November 28, 2012, 7:24 am
To Save H.P., Break It in Two
By BILL GEORGE
Bill George is a professor of management practice at Harvard Business School and a former chairman and chief executive of Medtronic.
Hewlett-Packard’s $8.8 billion write-down of its Autonomy acquisition is just the latest evidence of the steady decline of one of the world’s great companies. Don’t blame Meg Whitman, the chief executive. She is just cleaning up the messes created since 1999 by her three predecessors and H.P.’s strategically challenged board of directors.
For more than thirty years, Hewlett-Packard served as my role model of a company. Having met David Packard in 1969, I deeply admired his, and Bill Hewlett’s, philosophy of “management by wandering around” and “The Hewlett Way.”
Like the founders of my former company Medtronic, Hewlett and Packard started in a garage. They never forgot that the company was an egalitarian organization focused on innovations that met their customers’ needs. Trying to compete with H.P. in its prime was very difficult because of its innovative products, superior customer service and product quality.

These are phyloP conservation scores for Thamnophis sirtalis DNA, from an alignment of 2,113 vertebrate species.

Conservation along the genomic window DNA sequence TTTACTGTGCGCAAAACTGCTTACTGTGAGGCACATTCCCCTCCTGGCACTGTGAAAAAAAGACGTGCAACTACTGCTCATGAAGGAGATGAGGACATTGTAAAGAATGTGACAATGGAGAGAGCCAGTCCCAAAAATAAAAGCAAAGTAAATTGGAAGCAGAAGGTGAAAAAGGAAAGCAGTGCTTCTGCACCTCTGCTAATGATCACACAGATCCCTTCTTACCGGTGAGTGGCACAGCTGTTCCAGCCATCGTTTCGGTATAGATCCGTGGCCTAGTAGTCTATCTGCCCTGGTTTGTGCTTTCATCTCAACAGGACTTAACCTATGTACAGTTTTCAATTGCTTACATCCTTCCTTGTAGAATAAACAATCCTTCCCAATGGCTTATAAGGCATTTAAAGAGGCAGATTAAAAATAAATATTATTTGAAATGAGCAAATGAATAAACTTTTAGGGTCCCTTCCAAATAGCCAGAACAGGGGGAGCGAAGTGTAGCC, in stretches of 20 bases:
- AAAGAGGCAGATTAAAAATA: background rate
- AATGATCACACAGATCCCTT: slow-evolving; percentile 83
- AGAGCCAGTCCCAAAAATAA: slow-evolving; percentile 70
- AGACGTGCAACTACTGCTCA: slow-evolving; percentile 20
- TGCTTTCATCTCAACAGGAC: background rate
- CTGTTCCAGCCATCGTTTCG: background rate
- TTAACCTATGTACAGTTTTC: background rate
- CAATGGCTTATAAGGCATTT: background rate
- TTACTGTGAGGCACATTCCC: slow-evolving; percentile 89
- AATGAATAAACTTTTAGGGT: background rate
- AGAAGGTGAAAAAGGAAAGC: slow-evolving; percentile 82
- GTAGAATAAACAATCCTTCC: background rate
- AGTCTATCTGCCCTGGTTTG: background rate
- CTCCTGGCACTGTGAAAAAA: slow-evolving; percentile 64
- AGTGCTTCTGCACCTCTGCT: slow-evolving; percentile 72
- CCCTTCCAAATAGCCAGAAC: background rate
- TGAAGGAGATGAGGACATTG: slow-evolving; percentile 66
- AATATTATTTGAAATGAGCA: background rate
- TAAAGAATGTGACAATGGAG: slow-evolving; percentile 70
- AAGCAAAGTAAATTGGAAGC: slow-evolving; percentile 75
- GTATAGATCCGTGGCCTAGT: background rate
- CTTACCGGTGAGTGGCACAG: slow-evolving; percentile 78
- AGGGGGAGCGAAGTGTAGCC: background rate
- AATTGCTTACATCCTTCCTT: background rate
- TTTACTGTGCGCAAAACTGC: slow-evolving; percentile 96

The founders also created a financial model that enabled the company to sustain its growth for 40 years: grow revenue at 20 percent, maintain 20 percent operating margins, and reinvest approximately 10 percent of revenue in research and development. Their internally groomed successors, John A. Young and Lewis E. Platt, carried on their philosophy for another twenty years.
In 1999, everything changed. Based on a consultant’s recommendation, the board decided to spin off its core business of test, measurement and medical instruments in order to focus on the rapidly growing computer business.
Wanting to shift its culture, the board passed over several internal candidates to bring in Carly Fiorina from AT&T and its Lucent spinoff. She quickly abandoned The Hewlett Way, moving aggressively to reshape the company as a prominent marketer of computer equipment and enterprise systems. Her fateful move was acquiring Compaq Computer, despite the objections of several board members, in order to become the leader in low-cost personal computers.
Ms. Fiorina tried to focus simultaneously on high-end enterprise systems. The split focus was costly. In its bid to buy the business consulting practice of PricewaterhouseCoopers, H.P. lost out to I.B.M. As time continued, Hewlett’s growth and profitability stagnated.
With 330,000 employees and $120 billion in revenue, H.P. has become too big to manage.
It is really two businesses: a commodity personal computer and printer business and an enterprise systems, services and software business. The characteristics of these businesses are entirely different.